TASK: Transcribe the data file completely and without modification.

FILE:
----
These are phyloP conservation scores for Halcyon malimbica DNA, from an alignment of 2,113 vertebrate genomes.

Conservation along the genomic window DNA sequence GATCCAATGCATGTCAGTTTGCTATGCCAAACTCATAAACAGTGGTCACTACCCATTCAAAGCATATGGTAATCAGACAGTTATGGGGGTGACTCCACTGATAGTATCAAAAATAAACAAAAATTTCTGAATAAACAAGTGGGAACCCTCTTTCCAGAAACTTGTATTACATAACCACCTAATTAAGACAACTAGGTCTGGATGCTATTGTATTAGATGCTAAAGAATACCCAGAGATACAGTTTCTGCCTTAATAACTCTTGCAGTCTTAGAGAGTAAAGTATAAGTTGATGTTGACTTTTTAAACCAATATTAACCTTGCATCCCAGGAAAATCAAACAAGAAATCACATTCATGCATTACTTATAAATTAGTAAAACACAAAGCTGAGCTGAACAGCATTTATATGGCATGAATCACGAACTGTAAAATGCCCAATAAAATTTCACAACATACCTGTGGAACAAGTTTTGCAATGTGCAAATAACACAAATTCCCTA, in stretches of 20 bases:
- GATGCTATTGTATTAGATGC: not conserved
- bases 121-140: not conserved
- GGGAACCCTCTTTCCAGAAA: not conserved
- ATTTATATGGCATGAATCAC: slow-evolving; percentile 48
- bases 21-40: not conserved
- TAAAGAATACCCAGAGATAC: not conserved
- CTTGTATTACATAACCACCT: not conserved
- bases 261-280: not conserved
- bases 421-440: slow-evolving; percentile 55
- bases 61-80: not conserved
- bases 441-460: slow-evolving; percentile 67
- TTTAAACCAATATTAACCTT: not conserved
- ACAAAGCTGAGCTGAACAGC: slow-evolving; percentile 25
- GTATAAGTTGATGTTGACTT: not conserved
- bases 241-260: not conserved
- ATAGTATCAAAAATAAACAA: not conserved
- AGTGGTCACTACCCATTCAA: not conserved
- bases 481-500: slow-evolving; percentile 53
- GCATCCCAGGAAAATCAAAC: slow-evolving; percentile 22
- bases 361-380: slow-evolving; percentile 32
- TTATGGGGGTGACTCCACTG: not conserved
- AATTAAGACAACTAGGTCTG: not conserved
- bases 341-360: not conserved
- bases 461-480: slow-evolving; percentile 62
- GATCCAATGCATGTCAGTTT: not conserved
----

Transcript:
These are phyloP conservation scores for Halcyon malimbica DNA, from an alignment of 2,113 vertebrate genomes.

Conservation along the genomic window DNA sequence GATCCAATGCATGTCAGTTTGCTATGCCAAACTCATAAACAGTGGTCACTACCCATTCAAAGCATATGGTAATCAGACAGTTATGGGGGTGACTCCACTGATAGTATCAAAAATAAACAAAAATTTCTGAATAAACAAGTGGGAACCCTCTTTCCAGAAACTTGTATTACATAACCACCTAATTAAGACAACTAGGTCTGGATGCTATTGTATTAGATGCTAAAGAATACCCAGAGATACAGTTTCTGCCTTAATAACTCTTGCAGTCTTAGAGAGTAAAGTATAAGTTGATGTTGACTTTTTAAACCAATATTAACCTTGCATCCCAGGAAAATCAAACAAGAAATCACATTCATGCATTACTTATAAATTAGTAAAACACAAAGCTGAGCTGAACAGCATTTATATGGCATGAATCACGAACTGTAAAATGCCCAATAAAATTTCACAACATACCTGTGGAACAAGTTTTGCAATGTGCAAATAACACAAATTCCCTA, in stretches of 20 bases:
- GATGCTATTGTATTAGATGC: not conserved
- bases 121-140: not conserved
- GGGAACCCTCTTTCCAGAAA: not conserved
- ATTTATATGGCATGAATCAC: slow-evolving; percentile 48
- bases 21-40: not conserved
- TAAAGAATACCCAGAGATAC: not conserved
- CTTGTATTACATAACCACCT: not conserved
- bases 261-280: not conserved
- bases 421-440: slow-evolving; percentile 55
- bases 61-80: not conserved
- bases 441-460: slow-evolving; percentile 67
- TTTAAACCAATATTAACCTT: not conserved
- ACAAAGCTGAGCTGAACAGC: slow-evolving; percentile 25
- GTATAAGTTGATGTTGACTT: not conserved
- bases 241-260: not conserved
- ATAGTATCAAAAATAAACAA: not conserved
- AGTGGTCACTACCCATTCAA: not conserved
- bases 481-500: slow-evolving; percentile 53
- GCATCCCAGGAAAATCAAAC: slow-evolving; percentile 22
- bases 361-380: slow-evolving; percentile 32
- TTATGGGGGTGACTCCACTG: not conserved
- AATTAAGACAACTAGGTCTG: not conserved
- bases 341-360: not conserved
- bases 461-480: slow-evolving; percentile 62
- GATCCAATGCATGTCAGTTT: not conserved